In the production portion of today’s session, my chef partner and I (a recent graduate from UC Berkeley named Daniel) set out to create a sour cream pound cake, roughly eight pounds of pie dough (for tomorrow’s production), and misé en place for both scones and coconut cream pies (also for tomorrow) starting at roughly 9:30 am this morning.

In the baking corner of the kitchens, all ten students hurried around – everyone looking a bit out of place and dazed by the intensity of it all. Weighing, measuring, fetching, and toting all manner of ingredients made the time fly by. Daniel and I were on our way to finishing mixing and getting our pound cake batter into rectangular forms when I noticed an errant bowl of sugar sitting on the counter.

I slumped a little inside because it was at that moment that Chef Brown, our instructor for the week, was over to check the consistency of our cake batter. I sheepishly said that I had forgotten to cream the sugar with the butter. Argh! Since everything else was already mixed, we had no way out. “It’s ok and you’re here to learn but you need to start again,” said Chef Brown. “Get going, it’s getting close to lunch.”

As with many team activities, making mistakes is normal and dwelling on it doesn’t make it any better but it is pretty damn humbling. Daniel and I set about to re-measure, re-mix and get to the ovens as quickly as possible. Glancing at the clock showed it was 11:35 am and we needed to get the bread in the oven before lunch at noon.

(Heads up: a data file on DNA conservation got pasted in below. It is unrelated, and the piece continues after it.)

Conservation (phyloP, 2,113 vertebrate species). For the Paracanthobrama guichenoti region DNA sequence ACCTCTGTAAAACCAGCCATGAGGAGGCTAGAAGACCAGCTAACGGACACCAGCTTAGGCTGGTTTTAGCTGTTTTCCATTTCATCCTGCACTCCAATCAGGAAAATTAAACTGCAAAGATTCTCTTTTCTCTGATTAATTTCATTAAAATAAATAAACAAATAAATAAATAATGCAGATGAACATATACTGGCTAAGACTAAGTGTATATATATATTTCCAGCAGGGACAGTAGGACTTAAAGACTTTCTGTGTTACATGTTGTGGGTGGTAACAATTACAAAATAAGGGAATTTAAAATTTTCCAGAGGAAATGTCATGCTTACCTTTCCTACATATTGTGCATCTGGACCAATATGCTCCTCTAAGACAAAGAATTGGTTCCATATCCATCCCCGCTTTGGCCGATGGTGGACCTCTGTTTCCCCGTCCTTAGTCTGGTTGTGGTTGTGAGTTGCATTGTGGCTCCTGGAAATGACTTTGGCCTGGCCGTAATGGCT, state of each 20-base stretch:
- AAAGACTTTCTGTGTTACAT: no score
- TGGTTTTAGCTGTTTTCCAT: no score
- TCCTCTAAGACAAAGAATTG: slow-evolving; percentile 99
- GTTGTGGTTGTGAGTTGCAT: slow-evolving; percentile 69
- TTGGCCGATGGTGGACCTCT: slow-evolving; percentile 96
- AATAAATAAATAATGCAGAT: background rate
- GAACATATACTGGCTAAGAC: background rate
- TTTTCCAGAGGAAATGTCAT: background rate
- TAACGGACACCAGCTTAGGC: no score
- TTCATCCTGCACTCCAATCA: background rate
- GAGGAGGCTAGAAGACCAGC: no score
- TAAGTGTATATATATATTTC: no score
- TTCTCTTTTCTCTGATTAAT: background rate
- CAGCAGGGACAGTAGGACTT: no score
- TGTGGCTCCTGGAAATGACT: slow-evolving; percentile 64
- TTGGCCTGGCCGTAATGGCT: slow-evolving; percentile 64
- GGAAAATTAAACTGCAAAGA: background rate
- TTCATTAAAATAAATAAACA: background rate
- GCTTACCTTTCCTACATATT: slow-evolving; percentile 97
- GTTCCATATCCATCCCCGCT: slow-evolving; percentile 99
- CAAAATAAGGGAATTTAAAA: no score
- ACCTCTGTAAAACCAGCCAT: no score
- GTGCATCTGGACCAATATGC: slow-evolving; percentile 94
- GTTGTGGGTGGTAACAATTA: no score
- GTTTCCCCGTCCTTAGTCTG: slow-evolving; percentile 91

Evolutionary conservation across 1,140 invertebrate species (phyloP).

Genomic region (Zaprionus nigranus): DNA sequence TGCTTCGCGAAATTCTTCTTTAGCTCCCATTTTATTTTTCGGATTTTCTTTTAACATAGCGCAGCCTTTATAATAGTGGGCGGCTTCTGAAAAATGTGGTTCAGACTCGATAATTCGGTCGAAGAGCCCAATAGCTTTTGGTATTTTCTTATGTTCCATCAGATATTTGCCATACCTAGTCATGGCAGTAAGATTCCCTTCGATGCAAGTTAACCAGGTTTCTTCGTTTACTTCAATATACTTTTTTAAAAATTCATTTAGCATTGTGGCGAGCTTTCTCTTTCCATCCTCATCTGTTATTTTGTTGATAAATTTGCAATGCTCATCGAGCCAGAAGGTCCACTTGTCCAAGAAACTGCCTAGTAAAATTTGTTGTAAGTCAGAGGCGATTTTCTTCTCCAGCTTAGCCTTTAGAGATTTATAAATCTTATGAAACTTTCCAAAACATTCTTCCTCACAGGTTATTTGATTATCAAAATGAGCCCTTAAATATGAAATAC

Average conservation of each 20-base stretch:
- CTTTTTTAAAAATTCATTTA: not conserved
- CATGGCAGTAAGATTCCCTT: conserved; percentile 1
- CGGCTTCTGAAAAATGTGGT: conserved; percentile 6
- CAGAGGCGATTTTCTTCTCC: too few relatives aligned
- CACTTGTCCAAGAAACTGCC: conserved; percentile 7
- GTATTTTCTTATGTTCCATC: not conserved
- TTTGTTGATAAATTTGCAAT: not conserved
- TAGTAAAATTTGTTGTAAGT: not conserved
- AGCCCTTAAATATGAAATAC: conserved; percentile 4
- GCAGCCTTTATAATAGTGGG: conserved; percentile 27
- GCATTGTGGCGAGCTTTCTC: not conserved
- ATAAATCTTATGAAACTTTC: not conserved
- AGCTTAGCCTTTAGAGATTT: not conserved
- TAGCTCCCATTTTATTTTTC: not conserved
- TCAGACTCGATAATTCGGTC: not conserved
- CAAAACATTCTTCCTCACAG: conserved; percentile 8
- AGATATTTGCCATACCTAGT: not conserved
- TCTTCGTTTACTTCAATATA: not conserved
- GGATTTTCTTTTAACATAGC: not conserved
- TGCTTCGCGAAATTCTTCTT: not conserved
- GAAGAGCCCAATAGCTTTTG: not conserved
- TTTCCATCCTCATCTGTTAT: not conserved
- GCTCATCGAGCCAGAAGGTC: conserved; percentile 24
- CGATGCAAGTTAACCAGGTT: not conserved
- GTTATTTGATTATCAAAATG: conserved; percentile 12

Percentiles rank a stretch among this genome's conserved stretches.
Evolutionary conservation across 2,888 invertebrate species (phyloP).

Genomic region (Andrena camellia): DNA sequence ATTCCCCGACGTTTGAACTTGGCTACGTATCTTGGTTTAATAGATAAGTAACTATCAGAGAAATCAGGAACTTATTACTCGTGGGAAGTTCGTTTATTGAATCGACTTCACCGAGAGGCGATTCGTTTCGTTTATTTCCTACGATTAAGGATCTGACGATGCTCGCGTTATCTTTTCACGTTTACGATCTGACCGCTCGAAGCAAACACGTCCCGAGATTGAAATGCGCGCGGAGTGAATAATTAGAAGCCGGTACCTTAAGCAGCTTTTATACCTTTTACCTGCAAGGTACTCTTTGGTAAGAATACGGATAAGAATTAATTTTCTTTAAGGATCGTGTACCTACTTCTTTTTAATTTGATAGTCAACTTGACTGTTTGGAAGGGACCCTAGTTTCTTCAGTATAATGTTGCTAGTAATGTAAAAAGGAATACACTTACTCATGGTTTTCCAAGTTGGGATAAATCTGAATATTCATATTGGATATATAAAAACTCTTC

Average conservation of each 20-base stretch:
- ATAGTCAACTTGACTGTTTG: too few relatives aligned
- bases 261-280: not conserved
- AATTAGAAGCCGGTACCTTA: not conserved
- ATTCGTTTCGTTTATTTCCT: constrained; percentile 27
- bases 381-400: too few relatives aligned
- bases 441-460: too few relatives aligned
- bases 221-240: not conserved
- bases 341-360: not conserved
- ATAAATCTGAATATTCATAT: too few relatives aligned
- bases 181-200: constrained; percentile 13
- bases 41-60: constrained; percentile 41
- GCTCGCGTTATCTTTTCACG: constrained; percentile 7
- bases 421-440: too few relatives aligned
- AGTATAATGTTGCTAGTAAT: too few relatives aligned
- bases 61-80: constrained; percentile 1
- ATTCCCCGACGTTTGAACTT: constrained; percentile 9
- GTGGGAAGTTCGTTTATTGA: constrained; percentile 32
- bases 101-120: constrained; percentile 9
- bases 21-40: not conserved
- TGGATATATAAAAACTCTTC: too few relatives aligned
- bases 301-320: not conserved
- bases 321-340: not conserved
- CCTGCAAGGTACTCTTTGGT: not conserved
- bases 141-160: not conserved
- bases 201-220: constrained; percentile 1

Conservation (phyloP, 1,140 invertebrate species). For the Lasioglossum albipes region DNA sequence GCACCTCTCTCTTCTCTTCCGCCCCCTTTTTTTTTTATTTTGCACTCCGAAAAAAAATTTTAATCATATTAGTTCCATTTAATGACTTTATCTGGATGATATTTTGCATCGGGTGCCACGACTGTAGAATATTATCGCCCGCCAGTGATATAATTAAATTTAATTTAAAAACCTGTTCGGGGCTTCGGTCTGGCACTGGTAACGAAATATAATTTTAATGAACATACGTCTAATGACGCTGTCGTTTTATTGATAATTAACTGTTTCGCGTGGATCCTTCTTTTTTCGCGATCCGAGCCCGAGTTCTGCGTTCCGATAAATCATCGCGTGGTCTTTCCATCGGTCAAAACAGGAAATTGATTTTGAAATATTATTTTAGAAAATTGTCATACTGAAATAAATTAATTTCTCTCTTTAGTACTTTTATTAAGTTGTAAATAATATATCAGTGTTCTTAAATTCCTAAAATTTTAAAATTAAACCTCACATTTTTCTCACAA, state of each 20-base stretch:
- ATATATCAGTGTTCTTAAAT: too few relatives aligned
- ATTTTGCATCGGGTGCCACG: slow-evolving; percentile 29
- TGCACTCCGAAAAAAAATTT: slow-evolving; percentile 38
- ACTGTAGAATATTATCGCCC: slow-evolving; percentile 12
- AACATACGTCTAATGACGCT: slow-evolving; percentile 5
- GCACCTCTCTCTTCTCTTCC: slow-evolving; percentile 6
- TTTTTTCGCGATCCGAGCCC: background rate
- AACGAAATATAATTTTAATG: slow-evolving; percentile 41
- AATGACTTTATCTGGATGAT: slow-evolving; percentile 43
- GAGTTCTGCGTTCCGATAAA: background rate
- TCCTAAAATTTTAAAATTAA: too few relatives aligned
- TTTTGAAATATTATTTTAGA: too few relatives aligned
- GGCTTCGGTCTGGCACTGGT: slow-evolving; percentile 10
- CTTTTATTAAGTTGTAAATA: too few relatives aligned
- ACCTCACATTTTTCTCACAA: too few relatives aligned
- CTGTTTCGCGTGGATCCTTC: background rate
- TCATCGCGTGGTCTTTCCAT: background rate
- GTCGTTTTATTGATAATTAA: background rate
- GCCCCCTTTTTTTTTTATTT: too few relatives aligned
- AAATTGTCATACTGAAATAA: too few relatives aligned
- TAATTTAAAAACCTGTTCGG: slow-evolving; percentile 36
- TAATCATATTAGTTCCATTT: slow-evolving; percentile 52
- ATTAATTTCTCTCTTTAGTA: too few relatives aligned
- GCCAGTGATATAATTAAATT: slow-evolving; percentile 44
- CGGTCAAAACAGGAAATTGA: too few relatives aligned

We eventually got everything finished and into the oven at around 12:25 pm which left about 5 minutes to grab lunch and get back to our stations for the pie dough and misé en place activity. While that was going on, we walked quickly back and forth between the work spaces and the convection ovens every 5-10 minutes checking our somewhat late bread, and we must have looked as worried as expectant fathers. About 15 minutes before the evaluation session (for all of the product the five teams made), we pulled our pound cake out to let it cool.

The most thrilling and nerve-wracking part of the day was when Chef Brown cut into each item giving critique and praise (where warranted, of course!) for each item. Another team was assigned the same pound cake and they received their critique first. Their bread looked gorgeous on the outside and was deemed “pretty good” but with some incomplete marbling in the final product. (The cake featured a dry streusel that was sandwiched between two portions of batter. It was then “cut” with a knife – drawing the knife through the batter to give a “marbled” look when baked.)

Our cake wasn’t nearly as pretty but was nicely coloured. Cutting into the cake showed real great marbling (Daniel was responsible for that!) and got a “this is really good” comment from Chef Brown. So for our first miscue (with about 10 pounds of ruined cake batter) and then rushing around like madmen to finish and not having (very much) lunch, we did very well under pressure. Daniel and I exchanged wide smiles and subtle high-fives and we got some nice compliments from other students tasting our product.

That was Day One. I’m exhausted. I’m happy. I feel like I really and truly accomplished something. And it’s just Day One. And now I’m wondering why it took me this long to get myself up here.

More tomorrow.